The man who might have been king of the Green Bay Packers gets his due in a football novel that also has elements of a memoir.
This book fictionalizes the story of Tom Hearden, who was almost hired by the Green Bay Packers instead of Vince Lombardi. Framing the novel is an account of Janson Mancheski’s (Mask of Bone, 2013, etc.) return to his childhood home to interview his father, Alvin, the co-author of this novel, who knew Hearden as a coach and mentor. This device does little for the book other than to help to explain the provenance of the story. The pace of the novel picks up, however, as it moves into Hearden’s childhood. Moving to Green Bay with his family, he encounters football for the first time, and his father tells him: “There’s a game that will never catch fire. There’s no strategy—not like there is with baseball.” But Hearden has found the first love of his life. In these early years, he forms relationships with future celebrities, including Packers founder Curly Lambeau. But this isn’t just a story about football; it’s a story about love in many forms. The book offers a nuanced profile of Hearden’s life, a big part of which was his wife, Marion. Tracing their romance from high school onward, the narrative lovingly renders the shy, awkward Hearden and the lovely, sassy Marion, the good woman behind a good man. Hearden’s sometimes-rocky relationship with his father is also grounded in realistic details. His father’s lack of appreciation for football puts the two at odds as he doesn’t believe his son will make a good living off of it. The book artfully draws its characters out of history, restoring life and blood to them. Hearden takes a job with the Green Bay Packers as an assistant coach in 1929 and later marries and has children. Then—just when his dream job, head coach of the Packers, opens up and he seems in line for it—tragedy strikes. But this is not a story about the caprices of fate but of the ways we choose to live our lives to the fullest, always striving for our dreams. As Marion says of her husband: “He was never boastful or self-serving; he chose, instead, to live his life in a humble and honorable way.”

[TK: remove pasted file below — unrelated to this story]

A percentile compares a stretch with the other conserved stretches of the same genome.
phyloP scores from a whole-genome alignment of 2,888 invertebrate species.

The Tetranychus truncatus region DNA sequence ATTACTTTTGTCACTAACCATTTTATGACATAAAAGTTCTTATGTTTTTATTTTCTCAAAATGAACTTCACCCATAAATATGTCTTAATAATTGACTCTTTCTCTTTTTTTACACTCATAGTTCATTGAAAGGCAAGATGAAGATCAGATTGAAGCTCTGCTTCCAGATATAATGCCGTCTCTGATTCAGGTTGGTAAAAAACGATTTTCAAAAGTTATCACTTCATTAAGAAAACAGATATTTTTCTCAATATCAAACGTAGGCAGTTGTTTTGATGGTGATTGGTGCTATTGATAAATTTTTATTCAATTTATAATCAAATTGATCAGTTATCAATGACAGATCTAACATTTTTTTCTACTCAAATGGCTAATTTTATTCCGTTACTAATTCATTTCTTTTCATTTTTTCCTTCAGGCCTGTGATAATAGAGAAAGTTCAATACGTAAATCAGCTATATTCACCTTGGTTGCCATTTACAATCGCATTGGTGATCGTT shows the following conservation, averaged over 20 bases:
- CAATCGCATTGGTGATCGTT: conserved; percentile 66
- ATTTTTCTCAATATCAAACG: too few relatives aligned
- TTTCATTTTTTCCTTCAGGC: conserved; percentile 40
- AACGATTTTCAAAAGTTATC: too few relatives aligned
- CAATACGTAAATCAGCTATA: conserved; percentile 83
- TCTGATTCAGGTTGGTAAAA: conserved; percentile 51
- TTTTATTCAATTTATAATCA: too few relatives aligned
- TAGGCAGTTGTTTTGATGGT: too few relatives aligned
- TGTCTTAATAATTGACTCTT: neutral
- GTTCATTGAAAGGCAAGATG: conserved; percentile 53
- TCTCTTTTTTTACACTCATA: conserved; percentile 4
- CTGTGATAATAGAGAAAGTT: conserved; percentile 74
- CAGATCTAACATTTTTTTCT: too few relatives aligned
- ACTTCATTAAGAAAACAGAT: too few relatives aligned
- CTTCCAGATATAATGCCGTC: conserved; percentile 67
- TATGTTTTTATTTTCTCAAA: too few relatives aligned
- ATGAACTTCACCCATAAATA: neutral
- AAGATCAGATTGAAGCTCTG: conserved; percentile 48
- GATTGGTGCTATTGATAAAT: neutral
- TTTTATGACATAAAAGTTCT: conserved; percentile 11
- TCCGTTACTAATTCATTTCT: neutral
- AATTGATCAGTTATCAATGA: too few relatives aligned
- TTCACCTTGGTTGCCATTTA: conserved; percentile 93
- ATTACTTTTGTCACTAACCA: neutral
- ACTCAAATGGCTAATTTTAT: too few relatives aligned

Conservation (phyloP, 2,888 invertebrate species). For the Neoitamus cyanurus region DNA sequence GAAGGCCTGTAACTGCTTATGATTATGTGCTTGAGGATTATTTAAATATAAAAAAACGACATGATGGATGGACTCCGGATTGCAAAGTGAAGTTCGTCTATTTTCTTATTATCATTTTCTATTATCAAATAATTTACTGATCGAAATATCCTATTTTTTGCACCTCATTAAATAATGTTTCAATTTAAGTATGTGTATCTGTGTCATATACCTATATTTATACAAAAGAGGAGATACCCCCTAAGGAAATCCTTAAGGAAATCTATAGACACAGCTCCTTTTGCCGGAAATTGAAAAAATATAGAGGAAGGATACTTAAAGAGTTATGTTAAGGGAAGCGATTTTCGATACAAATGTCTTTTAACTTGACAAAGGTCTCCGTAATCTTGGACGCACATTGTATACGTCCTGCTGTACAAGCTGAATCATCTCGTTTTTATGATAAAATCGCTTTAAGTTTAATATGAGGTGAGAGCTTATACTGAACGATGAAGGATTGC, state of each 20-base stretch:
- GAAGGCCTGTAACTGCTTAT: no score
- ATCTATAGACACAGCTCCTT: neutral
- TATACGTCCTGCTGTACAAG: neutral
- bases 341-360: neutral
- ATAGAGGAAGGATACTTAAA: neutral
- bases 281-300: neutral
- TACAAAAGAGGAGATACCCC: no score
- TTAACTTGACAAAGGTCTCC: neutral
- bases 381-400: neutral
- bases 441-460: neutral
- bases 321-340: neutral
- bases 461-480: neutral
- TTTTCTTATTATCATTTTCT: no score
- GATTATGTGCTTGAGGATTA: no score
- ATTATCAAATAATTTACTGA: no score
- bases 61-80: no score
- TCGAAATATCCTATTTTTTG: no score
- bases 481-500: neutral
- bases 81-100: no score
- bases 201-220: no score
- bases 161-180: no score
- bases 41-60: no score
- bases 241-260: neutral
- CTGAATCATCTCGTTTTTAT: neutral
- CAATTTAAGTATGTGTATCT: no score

A rich mix of history, football and characters casts its subject as an incredible man who could have been a legend.